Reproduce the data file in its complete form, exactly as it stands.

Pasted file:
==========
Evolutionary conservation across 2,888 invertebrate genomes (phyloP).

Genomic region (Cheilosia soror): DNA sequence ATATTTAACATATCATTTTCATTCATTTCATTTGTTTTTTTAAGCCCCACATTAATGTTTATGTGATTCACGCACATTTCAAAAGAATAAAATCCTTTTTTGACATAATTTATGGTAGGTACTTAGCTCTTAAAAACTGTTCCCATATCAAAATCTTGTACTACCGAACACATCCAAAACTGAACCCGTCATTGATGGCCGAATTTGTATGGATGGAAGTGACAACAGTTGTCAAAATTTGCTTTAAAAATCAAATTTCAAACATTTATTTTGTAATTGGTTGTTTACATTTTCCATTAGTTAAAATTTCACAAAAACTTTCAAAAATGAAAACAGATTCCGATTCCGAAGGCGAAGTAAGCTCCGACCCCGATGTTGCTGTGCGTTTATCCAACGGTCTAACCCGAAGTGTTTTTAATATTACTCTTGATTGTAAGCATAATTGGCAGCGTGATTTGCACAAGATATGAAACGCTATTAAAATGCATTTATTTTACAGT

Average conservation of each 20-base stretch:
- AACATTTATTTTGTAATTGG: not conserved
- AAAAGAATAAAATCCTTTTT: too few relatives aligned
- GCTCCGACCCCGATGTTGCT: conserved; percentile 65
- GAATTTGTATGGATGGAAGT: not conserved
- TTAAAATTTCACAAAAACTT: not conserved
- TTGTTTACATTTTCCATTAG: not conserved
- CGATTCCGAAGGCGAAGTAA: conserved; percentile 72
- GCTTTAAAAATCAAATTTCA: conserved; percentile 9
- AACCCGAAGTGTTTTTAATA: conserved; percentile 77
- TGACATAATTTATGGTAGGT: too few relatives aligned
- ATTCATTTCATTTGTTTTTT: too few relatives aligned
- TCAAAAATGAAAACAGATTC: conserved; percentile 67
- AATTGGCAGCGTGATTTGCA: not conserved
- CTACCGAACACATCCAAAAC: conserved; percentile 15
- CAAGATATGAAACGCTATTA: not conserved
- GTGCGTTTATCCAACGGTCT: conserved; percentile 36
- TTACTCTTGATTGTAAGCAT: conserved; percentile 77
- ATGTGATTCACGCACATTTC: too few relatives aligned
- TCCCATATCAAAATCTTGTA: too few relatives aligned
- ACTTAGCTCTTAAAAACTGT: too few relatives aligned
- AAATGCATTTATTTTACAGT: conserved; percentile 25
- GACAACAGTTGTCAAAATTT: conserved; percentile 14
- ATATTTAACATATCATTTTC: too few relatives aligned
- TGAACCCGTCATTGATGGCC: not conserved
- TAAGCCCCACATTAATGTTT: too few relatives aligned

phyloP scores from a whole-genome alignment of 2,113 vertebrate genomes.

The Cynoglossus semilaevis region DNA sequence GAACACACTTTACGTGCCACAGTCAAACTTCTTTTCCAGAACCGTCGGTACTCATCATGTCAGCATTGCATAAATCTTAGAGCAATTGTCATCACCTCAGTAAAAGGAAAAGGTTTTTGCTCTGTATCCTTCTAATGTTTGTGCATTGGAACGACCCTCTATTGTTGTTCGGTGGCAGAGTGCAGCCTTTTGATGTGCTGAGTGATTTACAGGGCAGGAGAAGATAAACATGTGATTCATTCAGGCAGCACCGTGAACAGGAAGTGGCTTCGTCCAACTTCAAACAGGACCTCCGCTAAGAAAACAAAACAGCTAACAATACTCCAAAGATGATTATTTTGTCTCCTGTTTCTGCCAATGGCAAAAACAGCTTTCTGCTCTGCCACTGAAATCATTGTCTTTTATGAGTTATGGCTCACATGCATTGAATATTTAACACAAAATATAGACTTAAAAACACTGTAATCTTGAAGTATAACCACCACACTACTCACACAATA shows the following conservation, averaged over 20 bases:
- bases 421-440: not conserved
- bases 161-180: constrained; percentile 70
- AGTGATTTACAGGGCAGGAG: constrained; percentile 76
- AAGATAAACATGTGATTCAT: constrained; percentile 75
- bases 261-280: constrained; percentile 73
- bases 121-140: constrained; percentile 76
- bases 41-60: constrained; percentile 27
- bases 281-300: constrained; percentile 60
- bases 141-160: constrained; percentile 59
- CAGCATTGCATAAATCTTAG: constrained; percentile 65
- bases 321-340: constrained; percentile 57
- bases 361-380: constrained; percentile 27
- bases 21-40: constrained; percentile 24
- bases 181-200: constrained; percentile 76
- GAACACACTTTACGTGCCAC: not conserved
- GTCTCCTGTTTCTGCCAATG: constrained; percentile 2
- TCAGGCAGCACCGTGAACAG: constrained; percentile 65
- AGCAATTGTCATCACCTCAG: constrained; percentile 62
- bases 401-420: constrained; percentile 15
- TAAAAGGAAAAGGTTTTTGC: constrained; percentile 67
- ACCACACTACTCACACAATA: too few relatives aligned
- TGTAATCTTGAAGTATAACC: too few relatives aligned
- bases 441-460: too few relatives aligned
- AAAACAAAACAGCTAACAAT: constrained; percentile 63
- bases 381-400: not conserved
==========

Evolutionary conservation across 2,888 invertebrate genomes (phyloP).

Genomic region (Cheilosia soror): DNA sequence ATATTTAACATATCATTTTCATTCATTTCATTTGTTTTTTTAAGCCCCACATTAATGTTTATGTGATTCACGCACATTTCAAAAGAATAAAATCCTTTTTTGACATAATTTATGGTAGGTACTTAGCTCTTAAAAACTGTTCCCATATCAAAATCTTGTACTACCGAACACATCCAAAACTGAACCCGTCATTGATGGCCGAATTTGTATGGATGGAAGTGACAACAGTTGTCAAAATTTGCTTTAAAAATCAAATTTCAAACATTTATTTTGTAATTGGTTGTTTACATTTTCCATTAGTTAAAATTTCACAAAAACTTTCAAAAATGAAAACAGATTCCGATTCCGAAGGCGAAGTAAGCTCCGACCCCGATGTTGCTGTGCGTTTATCCAACGGTCTAACCCGAAGTGTTTTTAATATTACTCTTGATTGTAAGCATAATTGGCAGCGTGATTTGCACAAGATATGAAACGCTATTAAAATGCATTTATTTTACAGT

Average conservation of each 20-base stretch:
- AACATTTATTTTGTAATTGG: not conserved
- AAAAGAATAAAATCCTTTTT: too few relatives aligned
- GCTCCGACCCCGATGTTGCT: conserved; percentile 65
- GAATTTGTATGGATGGAAGT: not conserved
- TTAAAATTTCACAAAAACTT: not conserved
- TTGTTTACATTTTCCATTAG: not conserved
- CGATTCCGAAGGCGAAGTAA: conserved; percentile 72
- GCTTTAAAAATCAAATTTCA: conserved; percentile 9
- AACCCGAAGTGTTTTTAATA: conserved; percentile 77
- TGACATAATTTATGGTAGGT: too few relatives aligned
- ATTCATTTCATTTGTTTTTT: too few relatives aligned
- TCAAAAATGAAAACAGATTC: conserved; percentile 67
- AATTGGCAGCGTGATTTGCA: not conserved
- CTACCGAACACATCCAAAAC: conserved; percentile 15
- CAAGATATGAAACGCTATTA: not conserved
- GTGCGTTTATCCAACGGTCT: conserved; percentile 36
- TTACTCTTGATTGTAAGCAT: conserved; percentile 77
- ATGTGATTCACGCACATTTC: too few relatives aligned
- TCCCATATCAAAATCTTGTA: too few relatives aligned
- ACTTAGCTCTTAAAAACTGT: too few relatives aligned
- AAATGCATTTATTTTACAGT: conserved; percentile 25
- GACAACAGTTGTCAAAATTT: conserved; percentile 14
- ATATTTAACATATCATTTTC: too few relatives aligned
- TGAACCCGTCATTGATGGCC: not conserved
- TAAGCCCCACATTAATGTTT: too few relatives aligned

phyloP scores from a whole-genome alignment of 2,113 vertebrate genomes.

The Cynoglossus semilaevis region DNA sequence GAACACACTTTACGTGCCACAGTCAAACTTCTTTTCCAGAACCGTCGGTACTCATCATGTCAGCATTGCATAAATCTTAGAGCAATTGTCATCACCTCAGTAAAAGGAAAAGGTTTTTGCTCTGTATCCTTCTAATGTTTGTGCATTGGAACGACCCTCTATTGTTGTTCGGTGGCAGAGTGCAGCCTTTTGATGTGCTGAGTGATTTACAGGGCAGGAGAAGATAAACATGTGATTCATTCAGGCAGCACCGTGAACAGGAAGTGGCTTCGTCCAACTTCAAACAGGACCTCCGCTAAGAAAACAAAACAGCTAACAATACTCCAAAGATGATTATTTTGTCTCCTGTTTCTGCCAATGGCAAAAACAGCTTTCTGCTCTGCCACTGAAATCATTGTCTTTTATGAGTTATGGCTCACATGCATTGAATATTTAACACAAAATATAGACTTAAAAACACTGTAATCTTGAAGTATAACCACCACACTACTCACACAATA shows the following conservation, averaged over 20 bases:
- bases 421-440: not conserved
- bases 161-180: constrained; percentile 70
- AGTGATTTACAGGGCAGGAG: constrained; percentile 76
- AAGATAAACATGTGATTCAT: constrained; percentile 75
- bases 261-280: constrained; percentile 73
- bases 121-140: constrained; percentile 76
- bases 41-60: constrained; percentile 27
- bases 281-300: constrained; percentile 60
- bases 141-160: constrained; percentile 59
- CAGCATTGCATAAATCTTAG: constrained; percentile 65
- bases 321-340: constrained; percentile 57
- bases 361-380: constrained; percentile 27
- bases 21-40: constrained; percentile 24
- bases 181-200: constrained; percentile 76
- GAACACACTTTACGTGCCAC: not conserved
- GTCTCCTGTTTCTGCCAATG: constrained; percentile 2
- TCAGGCAGCACCGTGAACAG: constrained; percentile 65
- AGCAATTGTCATCACCTCAG: constrained; percentile 62
- bases 401-420: constrained; percentile 15
- TAAAAGGAAAAGGTTTTTGC: constrained; percentile 67
- ACCACACTACTCACACAATA: too few relatives aligned
- TGTAATCTTGAAGTATAACC: too few relatives aligned
- bases 441-460: too few relatives aligned
- AAAACAAAACAGCTAACAAT: constrained; percentile 63
- bases 381-400: not conserved